Tag Archives: central square

Five interesting and random things to see along Mass Ave.

Massachusetts Avenue, Cambridge is always morphing, and always interesting. Here are five kind of cool things that you may not have known about on Cambridge’s main thoroughfare.

1. The Porcellian Club (1324 Massachusetts Ave) The nondescript brick facade gives no hint of the centuries of power and money that this Harvard University men’s-only social club has nurtured. Founded in 1791, the pig-themed club is considered one of the most exclusive in collegiate history, even denying membership to the most elite Harvard students.

Barred from joining, future President Franklin D. Roosevelt remarked in his thirties that not getting in to the Porcellian Club was the “biggest disappointment of my life.” Kennedy clan patriarch was also denied entry, much to his bitter disappointment.

Be sure to check out the gate directly across the street from the club that erected by Porcellian club members in honor of  Joseph McKean, one of the club’s founders.

2. The Houghton Beech (next to 1008 Massachusetts Ave)

The magnificent but slightly claustrophobic looking beech tree at 1008 Mass Ave is the Houghton Beech, Cambridge’s only living historical landmark. The tree was planted over 150 years ago on the estate of Henry O. Houghton, Cambridge’s one-time mayor and founder of the Houghton Mifflin Company and Riverside Press. MIT acquired the property in the 1970s, demolishing the original buildings. When a 1985 development threatened to destroy the tree, neighborhood activists fought to keep the tree standing by having it declared an historic landmark.

3. Central Square Movie Theater

Before (via Flickr)

There used to be two movie theaters in Central Square – the long-gone Central Square Movie Theater and the Orson Welles. Can you imagine how great that was? Maybe someone could start a Kickstarter campaign to bring back movies to Mass Ave. Maybe that person could also make it a family-friendly dinner theater that serves good food and beer. Just saying.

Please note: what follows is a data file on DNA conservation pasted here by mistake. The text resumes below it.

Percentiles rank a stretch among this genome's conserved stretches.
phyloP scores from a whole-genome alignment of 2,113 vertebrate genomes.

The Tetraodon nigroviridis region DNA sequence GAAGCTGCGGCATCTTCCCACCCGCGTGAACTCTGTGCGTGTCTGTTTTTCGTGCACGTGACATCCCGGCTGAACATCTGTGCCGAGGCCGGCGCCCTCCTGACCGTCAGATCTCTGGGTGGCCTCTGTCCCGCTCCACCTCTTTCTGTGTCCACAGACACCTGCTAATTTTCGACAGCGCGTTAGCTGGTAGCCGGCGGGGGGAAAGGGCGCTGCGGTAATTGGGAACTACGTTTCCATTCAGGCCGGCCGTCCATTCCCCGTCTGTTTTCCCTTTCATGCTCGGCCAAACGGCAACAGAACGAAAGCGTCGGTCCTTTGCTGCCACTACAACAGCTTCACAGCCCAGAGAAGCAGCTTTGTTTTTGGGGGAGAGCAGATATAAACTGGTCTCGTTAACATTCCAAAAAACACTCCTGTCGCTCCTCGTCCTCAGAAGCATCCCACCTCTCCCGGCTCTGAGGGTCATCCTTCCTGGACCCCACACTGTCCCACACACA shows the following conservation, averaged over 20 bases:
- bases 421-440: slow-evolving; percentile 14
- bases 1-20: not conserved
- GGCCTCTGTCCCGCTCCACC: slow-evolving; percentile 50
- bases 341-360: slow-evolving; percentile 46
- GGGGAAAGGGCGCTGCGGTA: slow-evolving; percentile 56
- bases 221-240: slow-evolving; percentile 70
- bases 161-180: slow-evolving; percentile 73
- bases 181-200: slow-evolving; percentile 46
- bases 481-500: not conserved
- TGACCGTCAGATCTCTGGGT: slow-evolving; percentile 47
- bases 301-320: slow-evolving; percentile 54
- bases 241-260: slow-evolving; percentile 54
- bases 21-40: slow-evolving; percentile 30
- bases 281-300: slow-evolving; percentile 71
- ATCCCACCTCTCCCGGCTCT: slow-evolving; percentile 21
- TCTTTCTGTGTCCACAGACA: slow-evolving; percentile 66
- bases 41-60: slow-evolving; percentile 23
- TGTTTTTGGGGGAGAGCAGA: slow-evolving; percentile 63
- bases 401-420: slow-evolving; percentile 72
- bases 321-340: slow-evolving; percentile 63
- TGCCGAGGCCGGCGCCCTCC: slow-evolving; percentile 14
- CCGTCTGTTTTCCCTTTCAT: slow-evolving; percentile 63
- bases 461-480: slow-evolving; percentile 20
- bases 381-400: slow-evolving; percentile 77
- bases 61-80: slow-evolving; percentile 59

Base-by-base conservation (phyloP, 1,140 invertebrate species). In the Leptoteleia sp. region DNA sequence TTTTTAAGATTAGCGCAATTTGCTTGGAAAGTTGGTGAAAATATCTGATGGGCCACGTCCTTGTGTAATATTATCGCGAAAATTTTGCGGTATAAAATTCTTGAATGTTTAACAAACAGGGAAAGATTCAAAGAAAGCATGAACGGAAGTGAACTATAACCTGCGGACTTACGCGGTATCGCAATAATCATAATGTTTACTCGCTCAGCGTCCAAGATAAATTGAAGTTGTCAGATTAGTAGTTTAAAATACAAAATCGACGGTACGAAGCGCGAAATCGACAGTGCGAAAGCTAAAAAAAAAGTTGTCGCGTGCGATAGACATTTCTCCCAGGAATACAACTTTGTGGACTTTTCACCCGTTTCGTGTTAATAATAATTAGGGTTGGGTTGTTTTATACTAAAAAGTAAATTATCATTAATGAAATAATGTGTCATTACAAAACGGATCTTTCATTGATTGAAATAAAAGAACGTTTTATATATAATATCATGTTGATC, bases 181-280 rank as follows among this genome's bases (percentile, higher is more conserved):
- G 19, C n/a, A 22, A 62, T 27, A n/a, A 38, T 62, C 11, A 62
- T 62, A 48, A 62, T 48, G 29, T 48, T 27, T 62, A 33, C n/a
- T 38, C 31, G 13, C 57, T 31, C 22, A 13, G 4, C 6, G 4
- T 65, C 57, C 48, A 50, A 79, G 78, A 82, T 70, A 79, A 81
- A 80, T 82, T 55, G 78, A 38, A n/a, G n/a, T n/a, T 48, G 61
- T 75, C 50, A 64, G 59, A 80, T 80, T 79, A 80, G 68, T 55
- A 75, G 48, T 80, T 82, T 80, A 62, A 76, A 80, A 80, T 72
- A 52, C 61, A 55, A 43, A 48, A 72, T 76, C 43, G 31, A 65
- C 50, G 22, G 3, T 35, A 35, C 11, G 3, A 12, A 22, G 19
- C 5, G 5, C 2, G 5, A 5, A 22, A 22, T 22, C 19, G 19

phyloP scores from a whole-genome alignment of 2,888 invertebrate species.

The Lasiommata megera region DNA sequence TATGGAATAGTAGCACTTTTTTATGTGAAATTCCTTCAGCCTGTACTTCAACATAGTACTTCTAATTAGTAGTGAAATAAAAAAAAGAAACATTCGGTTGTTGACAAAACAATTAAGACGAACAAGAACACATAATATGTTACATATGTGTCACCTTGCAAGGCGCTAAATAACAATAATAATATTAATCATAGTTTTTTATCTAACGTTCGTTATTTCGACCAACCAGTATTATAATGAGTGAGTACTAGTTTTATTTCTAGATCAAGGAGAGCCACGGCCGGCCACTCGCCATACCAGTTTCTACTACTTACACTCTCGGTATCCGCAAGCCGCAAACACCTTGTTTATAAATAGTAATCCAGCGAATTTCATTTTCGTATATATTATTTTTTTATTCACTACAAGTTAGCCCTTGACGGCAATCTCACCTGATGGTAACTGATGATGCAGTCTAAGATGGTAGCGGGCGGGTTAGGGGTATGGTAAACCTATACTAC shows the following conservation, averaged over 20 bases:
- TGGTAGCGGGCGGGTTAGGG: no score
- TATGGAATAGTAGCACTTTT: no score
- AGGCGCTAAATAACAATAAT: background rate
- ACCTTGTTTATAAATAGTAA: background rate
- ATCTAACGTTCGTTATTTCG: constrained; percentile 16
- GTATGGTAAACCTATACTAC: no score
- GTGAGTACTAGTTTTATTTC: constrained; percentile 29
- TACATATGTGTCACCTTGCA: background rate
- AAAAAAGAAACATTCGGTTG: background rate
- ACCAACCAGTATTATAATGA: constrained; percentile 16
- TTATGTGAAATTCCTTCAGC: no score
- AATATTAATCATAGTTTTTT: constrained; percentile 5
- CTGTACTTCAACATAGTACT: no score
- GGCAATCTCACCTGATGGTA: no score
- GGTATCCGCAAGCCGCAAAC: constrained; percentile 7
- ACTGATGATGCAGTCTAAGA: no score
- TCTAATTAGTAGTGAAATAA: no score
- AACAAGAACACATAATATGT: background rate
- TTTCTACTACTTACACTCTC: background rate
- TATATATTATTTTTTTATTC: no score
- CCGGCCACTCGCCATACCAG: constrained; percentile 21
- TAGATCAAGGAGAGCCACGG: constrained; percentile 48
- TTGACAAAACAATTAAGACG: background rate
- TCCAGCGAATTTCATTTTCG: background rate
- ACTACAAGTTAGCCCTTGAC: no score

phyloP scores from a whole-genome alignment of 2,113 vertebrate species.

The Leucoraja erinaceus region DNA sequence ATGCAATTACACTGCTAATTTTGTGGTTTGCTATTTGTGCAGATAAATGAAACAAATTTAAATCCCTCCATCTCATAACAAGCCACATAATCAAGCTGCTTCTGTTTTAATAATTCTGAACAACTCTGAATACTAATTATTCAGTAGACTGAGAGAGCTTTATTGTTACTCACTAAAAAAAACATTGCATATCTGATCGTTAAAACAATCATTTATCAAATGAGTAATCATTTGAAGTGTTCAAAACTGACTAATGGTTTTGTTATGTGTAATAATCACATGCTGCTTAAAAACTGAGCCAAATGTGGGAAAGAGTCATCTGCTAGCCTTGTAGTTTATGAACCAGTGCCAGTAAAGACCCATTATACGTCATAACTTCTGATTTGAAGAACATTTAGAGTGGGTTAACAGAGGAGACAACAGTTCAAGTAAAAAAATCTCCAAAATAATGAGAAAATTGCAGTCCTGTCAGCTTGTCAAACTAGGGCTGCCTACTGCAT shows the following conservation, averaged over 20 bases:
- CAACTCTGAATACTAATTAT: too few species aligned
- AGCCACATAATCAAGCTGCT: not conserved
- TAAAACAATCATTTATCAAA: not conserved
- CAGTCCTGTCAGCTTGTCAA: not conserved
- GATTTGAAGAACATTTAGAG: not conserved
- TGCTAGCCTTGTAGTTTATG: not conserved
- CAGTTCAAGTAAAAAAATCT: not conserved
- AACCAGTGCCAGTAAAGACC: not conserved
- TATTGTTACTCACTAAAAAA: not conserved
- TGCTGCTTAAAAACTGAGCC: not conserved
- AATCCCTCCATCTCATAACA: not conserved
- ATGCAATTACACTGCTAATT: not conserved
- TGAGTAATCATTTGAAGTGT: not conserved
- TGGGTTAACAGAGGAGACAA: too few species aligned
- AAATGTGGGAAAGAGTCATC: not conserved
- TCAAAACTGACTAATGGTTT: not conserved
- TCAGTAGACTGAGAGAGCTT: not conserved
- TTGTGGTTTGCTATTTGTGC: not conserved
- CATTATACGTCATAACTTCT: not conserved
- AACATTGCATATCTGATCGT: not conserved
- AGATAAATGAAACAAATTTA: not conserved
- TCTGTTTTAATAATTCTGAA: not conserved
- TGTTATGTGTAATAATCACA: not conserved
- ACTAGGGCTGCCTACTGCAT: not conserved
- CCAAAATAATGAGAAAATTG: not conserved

Now

 

4. MIT Nuclear Reactor

There is a nuclear reactor on MIT’s campus, just steps away from Mass Ave next to the Metropolitan Storage facility. And it’s run by students. And it’s over 50 years old. Gulp.

(image via Wikipedia)

5. Harry Houdini plaque (end of Mass Ave Bridge, Boston side)

In April 1908, magician Harry Houdini performed one of his famous escapes right at the end of the Mass Ave bridge on the Boston side. According to reports, Houdini walked from his nearby hotel to the still frigid Charles River, where he had himself bound in chains. The reporters asked him if he was afraid. With a loud laugh, Houdini responded, “Afraid? What do I have to fear? I am the King of Handcuffs. Nothing can hold me!” He then jumped into the frigid river where he remained before a spellbound audience of 10,000. He eventually surfaced.

(image via Bluestein Design)

OMG Boomerangs in Central Square

Have you been to the new Boomerangs that just opened in Central Square where the Attic once was? (563 Massachusetts Ave)

Go. Now.

Not only do your purchases support the AIDS Action Committee, but it’s shaping up to be a Central Square institution.

Treasures. Clothing. Furniture. Local Central Square celebrities (such as the “guy with the fence” on Brookline and Franklin, aka my neighbor).

Last week I found an unused full cowhide for $5 that I used to patch our leather chair.

Also, make sure you check out the stairway to nowhere and the old air conditioning sign that used to be the wall for the Central Square Movie theater that was most recently a Blockbuster video.

Oriental Dynasty Furniture is closing

Another venerable member of the old Mass Ave furniture row is closing. This time it’s Oriental Dynasty Furniture, which sold new and used Asian furniture and home accessories. I sensed the end was coming a few months back when I saw the “Now taking consignments” sign in the window, followed by a permanent sale sign. That and almost every other furniture store on the block has closed (closely watching Bo Concept and Crate & Barrel now).